As we approach the start of spring training, I wonder how the Twins will do. Will they have anybody who piques the interest of the fans? Baseball is entertainment, after all.

One of my saddest days as a Twins fan was when the team traded my favorite player at the time (who was acquired in a trade for my previous favorite player, Johan Santana) Carlos Gomez to the Milwaukee Brewers for J. J. Hardy. 

Gomez had talent. Everybody knew that. He could play center field like few others. But he drove the staid Twins nuts with his swing-for-the-fences approach at the plate. With so much speed in his legs, all the Twins wanted him to do was get on base and steal his way around. They didn't need him for home runs. 

So, they tried to change him. And they failed. 

One thing you don't do is try to change players with a Latin flair for the game, and for life. They won't. They'll just stay the same and enjoy life like they always have. They'll stand and watch their home runs. They'll get excited. Fans will love them. And they will drive opponents and management nuts. For to the Latin players it is just one thing to execute the plays, but another altogether to execute them with panache. The great Roberto Clemente played with joy, and so does Carlos Gomez. 

Unable to change him, and frustrated with his low batting average, the Twins traded Gomez away to the Brewers--who just plain let him be himself. And he has flourished. Yes, he causes fights when the other team takes exception to his enthusiasm. But he is an entertainer! And he loves life.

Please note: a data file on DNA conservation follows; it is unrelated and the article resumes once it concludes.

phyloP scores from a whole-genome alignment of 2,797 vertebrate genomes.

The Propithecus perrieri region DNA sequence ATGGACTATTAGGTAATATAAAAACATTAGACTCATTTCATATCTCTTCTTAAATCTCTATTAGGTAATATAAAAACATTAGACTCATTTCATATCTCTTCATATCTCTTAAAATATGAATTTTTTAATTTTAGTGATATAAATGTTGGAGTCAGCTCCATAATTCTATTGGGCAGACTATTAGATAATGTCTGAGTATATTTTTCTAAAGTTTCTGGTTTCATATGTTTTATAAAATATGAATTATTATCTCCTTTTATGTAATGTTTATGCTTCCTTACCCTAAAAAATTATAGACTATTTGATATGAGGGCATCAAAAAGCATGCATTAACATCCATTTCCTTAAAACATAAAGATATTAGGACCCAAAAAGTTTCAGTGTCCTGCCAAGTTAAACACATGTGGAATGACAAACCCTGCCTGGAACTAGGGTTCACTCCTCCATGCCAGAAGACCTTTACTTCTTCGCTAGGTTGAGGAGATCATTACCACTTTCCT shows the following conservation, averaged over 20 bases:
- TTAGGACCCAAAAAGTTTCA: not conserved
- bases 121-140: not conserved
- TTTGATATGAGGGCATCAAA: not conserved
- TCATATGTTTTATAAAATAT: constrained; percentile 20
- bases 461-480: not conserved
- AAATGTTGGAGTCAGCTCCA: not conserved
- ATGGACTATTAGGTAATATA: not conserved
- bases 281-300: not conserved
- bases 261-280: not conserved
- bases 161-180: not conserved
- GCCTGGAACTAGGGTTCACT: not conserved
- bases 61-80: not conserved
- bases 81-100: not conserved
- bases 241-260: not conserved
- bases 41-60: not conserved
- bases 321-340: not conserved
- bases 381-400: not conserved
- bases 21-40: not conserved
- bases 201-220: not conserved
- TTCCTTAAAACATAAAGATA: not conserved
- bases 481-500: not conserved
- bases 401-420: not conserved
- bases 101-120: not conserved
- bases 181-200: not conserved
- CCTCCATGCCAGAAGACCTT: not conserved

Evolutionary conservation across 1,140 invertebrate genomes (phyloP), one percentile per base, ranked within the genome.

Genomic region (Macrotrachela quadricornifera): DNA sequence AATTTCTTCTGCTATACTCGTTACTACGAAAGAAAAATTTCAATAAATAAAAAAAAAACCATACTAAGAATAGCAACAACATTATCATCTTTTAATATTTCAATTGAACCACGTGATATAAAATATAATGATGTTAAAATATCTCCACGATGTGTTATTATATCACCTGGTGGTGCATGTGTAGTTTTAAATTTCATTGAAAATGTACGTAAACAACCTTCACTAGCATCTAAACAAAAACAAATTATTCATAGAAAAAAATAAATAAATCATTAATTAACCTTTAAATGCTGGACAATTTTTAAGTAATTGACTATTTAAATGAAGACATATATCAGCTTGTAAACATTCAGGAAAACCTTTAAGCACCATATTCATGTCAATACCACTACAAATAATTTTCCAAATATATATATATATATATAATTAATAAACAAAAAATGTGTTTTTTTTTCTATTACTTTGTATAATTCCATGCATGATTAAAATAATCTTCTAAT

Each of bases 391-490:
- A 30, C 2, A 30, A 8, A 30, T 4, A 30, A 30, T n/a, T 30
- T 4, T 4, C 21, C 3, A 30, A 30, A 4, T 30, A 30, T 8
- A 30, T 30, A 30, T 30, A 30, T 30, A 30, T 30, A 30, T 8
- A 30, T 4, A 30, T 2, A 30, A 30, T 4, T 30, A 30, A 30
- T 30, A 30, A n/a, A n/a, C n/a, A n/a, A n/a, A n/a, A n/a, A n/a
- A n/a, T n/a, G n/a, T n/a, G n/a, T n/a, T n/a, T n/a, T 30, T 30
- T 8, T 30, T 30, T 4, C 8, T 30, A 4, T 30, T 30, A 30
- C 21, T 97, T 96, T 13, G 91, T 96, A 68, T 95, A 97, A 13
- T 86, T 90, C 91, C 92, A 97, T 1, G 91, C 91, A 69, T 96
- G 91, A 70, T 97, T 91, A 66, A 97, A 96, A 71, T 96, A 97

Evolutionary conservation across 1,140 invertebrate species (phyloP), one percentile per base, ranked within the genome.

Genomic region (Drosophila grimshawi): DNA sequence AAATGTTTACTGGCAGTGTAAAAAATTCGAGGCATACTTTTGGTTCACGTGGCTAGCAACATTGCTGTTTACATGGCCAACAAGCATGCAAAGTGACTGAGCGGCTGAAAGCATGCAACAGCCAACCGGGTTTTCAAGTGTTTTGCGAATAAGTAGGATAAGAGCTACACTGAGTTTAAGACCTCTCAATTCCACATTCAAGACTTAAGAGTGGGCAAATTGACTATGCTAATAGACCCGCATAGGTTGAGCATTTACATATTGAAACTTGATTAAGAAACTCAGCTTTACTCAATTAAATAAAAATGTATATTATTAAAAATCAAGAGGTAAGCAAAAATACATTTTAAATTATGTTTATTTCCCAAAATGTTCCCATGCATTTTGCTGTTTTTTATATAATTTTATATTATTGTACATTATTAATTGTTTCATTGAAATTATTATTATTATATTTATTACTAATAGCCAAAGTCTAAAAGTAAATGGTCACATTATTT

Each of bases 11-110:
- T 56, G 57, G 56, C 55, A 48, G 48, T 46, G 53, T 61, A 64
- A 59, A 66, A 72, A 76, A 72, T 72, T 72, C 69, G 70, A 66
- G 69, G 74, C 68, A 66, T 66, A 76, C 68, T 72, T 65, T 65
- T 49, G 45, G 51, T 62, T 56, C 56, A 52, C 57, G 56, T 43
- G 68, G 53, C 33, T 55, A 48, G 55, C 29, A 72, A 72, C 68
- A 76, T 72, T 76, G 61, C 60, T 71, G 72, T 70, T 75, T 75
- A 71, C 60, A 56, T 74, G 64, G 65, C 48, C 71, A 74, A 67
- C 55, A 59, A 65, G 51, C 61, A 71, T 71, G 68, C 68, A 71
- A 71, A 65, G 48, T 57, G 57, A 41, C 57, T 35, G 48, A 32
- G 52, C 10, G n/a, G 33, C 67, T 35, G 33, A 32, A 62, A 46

I once had great seats to a Twins game. First row. Behind the Twins' dugout. The players stood for the national anthem. Gomez spent the entire anthem piling sunflower shells on the top the head of the coach in front of him. Gomez probably didn't know anthem etiquette, or perhaps he did and knew the coach wouldn't move. 

So, the Twins lost a fan favorite, a player who could eventually have rivaled the great Puckett in popularity. 

Here is his highlight reel for 2014. Notice how he throws the bat down when he knows he has hit one out. Notice his wierd way of running around the bases, always touching his ear as he crosses second base. 

And here is Gomez showing the joi de vivre typical of Latin players. As a dour northerner, I absolutely love to watch people who seem congenitally joyous. It must be all the sunshine. Here is him at his home in the Dominican Republic. 

The Twins should have just let Carlos be Carlos and watched ticket revenues soar.